FIG. 1A also illustrates that the baseband signal 117 is applied to the power estimator 120. The power estimator 120 can therefore detect the level of the baseband signal. If the baseband signal is large enough, then a control signal 121 does not have to be generated to increase the level of the baseband signal 117. In other words, as long as the baseband signal 117 is above a predetermined threshold, the digital level shifter 122 does not have to be employed to shift the level of the baseband signal 117 to ensure that the modem 124 detects the baseband signal 117.

The embodiment disclosed in FIG. 1A can be utilized in environments where the blocker signal is not so much proportionally larger than the baseband signal that the dynamic range of the over-sampler 112 is insufficient to adequately detect the baseband signal. Other embodiments, such as those disclosed in FIGS. 7 and 8, are capable of adjusting the dynamic range of the over-sampling circuit to insure that the baseband signal is adequately detected.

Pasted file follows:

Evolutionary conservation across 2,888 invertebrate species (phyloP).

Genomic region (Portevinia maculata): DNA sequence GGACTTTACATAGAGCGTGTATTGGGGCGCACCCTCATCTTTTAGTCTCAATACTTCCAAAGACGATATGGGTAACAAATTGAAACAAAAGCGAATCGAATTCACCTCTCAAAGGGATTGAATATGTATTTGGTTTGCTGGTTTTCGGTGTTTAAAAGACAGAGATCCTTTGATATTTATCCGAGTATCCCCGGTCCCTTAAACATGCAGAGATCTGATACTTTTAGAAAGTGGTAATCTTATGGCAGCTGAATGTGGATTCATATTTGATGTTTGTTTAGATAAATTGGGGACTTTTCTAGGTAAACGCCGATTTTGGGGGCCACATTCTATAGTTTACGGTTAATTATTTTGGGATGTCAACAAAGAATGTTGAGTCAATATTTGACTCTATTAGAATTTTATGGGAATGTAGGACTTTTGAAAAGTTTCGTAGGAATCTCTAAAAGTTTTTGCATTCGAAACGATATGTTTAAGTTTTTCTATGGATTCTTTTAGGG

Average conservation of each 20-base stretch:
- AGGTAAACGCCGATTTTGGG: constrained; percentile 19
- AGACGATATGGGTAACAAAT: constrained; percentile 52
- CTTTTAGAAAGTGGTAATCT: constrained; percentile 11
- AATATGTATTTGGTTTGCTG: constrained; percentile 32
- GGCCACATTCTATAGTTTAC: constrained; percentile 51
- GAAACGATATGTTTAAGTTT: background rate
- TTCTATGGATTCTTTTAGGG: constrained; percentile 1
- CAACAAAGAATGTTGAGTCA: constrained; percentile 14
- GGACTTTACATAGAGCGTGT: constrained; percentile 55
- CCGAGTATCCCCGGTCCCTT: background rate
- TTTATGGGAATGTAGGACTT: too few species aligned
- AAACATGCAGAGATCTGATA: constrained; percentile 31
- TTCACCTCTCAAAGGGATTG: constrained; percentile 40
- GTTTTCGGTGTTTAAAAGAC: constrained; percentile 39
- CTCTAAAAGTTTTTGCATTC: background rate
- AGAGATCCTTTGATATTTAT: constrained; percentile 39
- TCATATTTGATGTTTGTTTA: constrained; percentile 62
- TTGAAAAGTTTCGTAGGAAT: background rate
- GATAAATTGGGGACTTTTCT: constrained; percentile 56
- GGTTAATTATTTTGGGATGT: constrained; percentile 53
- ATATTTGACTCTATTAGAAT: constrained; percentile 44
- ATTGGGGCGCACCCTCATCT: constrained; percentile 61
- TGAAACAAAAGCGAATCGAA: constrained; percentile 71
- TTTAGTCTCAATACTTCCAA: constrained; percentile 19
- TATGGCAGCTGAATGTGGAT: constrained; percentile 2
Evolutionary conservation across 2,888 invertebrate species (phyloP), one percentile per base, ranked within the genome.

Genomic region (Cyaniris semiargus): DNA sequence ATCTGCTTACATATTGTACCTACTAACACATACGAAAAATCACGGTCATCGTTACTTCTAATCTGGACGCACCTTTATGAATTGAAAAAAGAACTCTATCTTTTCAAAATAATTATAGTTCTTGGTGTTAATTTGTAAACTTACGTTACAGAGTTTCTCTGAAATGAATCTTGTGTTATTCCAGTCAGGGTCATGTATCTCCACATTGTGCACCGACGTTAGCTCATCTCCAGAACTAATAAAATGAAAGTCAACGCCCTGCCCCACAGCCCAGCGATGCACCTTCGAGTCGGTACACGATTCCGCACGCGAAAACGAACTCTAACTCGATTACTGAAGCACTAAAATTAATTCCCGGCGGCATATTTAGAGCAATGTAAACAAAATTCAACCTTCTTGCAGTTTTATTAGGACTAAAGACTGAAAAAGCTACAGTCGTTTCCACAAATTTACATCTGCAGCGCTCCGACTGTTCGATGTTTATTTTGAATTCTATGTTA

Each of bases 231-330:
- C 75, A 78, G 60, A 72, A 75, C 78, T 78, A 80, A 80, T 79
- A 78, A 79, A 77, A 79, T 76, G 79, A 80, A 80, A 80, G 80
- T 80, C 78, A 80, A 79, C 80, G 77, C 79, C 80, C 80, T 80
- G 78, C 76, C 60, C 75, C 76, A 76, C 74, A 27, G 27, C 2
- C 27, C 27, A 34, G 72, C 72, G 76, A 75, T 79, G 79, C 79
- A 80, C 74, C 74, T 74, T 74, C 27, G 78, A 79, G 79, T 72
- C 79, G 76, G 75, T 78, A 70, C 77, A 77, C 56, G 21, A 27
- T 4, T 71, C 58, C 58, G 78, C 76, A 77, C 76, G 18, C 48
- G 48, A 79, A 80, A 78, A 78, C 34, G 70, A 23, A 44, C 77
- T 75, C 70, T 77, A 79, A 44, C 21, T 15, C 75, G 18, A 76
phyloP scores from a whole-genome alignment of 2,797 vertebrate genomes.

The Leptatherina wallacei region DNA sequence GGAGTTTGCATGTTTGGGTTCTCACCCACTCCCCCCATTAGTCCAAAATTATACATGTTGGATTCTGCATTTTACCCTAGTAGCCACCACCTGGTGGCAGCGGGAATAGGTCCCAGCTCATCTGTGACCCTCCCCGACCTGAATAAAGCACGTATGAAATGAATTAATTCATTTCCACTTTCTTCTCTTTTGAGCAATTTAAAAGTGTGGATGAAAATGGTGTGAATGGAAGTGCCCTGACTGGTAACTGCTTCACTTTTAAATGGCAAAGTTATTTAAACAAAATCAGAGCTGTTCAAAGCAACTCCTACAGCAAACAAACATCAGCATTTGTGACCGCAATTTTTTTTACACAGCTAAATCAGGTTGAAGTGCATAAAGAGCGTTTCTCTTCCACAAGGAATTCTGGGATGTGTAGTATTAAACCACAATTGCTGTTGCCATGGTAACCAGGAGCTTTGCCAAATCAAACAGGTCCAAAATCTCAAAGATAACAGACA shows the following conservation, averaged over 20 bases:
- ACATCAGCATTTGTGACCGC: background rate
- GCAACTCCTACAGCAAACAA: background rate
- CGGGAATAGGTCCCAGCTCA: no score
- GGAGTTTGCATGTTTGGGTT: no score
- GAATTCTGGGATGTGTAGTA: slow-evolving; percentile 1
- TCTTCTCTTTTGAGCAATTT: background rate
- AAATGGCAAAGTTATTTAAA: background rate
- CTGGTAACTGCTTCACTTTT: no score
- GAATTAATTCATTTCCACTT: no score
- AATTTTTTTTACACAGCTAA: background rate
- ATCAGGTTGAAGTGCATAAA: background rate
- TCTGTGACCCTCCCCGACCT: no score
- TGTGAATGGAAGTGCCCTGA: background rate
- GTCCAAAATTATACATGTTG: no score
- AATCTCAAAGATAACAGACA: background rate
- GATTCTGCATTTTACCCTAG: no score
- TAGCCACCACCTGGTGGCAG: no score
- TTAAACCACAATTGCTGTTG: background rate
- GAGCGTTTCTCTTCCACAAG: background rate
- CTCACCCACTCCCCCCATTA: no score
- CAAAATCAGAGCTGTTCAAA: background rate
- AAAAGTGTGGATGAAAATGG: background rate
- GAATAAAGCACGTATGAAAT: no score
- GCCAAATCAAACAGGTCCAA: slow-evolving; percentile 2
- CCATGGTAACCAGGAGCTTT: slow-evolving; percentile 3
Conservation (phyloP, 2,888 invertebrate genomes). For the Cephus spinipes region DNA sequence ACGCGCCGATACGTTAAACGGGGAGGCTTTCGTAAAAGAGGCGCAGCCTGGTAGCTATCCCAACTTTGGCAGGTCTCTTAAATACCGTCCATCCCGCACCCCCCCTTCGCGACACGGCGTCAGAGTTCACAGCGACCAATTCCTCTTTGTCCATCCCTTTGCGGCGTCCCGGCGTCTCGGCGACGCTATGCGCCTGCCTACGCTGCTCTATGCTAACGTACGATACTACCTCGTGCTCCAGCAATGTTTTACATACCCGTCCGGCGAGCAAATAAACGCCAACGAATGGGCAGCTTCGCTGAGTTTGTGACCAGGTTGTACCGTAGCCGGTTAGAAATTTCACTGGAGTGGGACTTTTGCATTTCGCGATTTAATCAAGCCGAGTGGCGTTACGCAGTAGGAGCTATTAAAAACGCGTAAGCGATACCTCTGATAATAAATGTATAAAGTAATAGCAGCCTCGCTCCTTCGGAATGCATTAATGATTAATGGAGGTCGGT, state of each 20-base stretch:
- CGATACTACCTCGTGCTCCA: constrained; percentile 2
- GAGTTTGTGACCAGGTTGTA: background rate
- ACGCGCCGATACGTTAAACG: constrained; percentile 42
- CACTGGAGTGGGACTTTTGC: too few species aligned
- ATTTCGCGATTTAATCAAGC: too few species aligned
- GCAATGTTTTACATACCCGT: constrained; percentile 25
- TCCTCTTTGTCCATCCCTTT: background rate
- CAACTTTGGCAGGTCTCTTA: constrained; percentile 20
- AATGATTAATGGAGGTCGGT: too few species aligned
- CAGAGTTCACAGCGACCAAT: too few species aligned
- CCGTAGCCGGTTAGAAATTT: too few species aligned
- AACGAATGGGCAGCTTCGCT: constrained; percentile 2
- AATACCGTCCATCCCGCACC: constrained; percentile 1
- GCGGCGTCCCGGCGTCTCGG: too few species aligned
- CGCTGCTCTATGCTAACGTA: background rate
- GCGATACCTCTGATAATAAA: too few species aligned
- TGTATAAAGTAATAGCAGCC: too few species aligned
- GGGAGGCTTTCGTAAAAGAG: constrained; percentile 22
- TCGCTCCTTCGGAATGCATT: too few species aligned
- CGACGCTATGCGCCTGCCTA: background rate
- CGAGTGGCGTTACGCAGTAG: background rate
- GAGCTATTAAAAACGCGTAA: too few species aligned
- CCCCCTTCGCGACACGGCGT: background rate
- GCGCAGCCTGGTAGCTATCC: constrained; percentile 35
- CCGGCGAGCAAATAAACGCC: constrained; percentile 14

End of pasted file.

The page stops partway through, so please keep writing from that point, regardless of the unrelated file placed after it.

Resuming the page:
FIG. 1B is a graph illustrating the frequency response of various signals at various locations in the block diagram of FIG. 1A. As shown in FIG. 1B, the input signal 100 may be comprised of at least a desired signal 150 to be detected and an adjacent channel signal 152 that exists on a channel that is adjacent to the desired signal 150. As also shown in FIG. 1B, the sample input signal (FIG. 1A) may include the sample desired signal 154, the sampled adjacent signal 156 and quantization noise 158 generated by the sampler 112. As is shown in FIG. 1A, the adjacent channel band-pass filter 118 filters the sampled input signal 115 prior to decimation by the decimation filter 111. This is important since the sampled adjacent channel signal 156 of FIG. 1B can be detected without the introduction of aliasing by the decimation filter 111. In other words, the comb filter 114 and the IIR filter 116 introduce alias signals in the process of eliminating the quantization noise created by the sampler 112. These alias signals may appear in the frequency range of the adjacent channel signal. Hence, by filtering the adjacent channel signal from the sampled input signal 115, a true indication of the amplitude level of the sampled adjacent channel signal 156 can be obtained.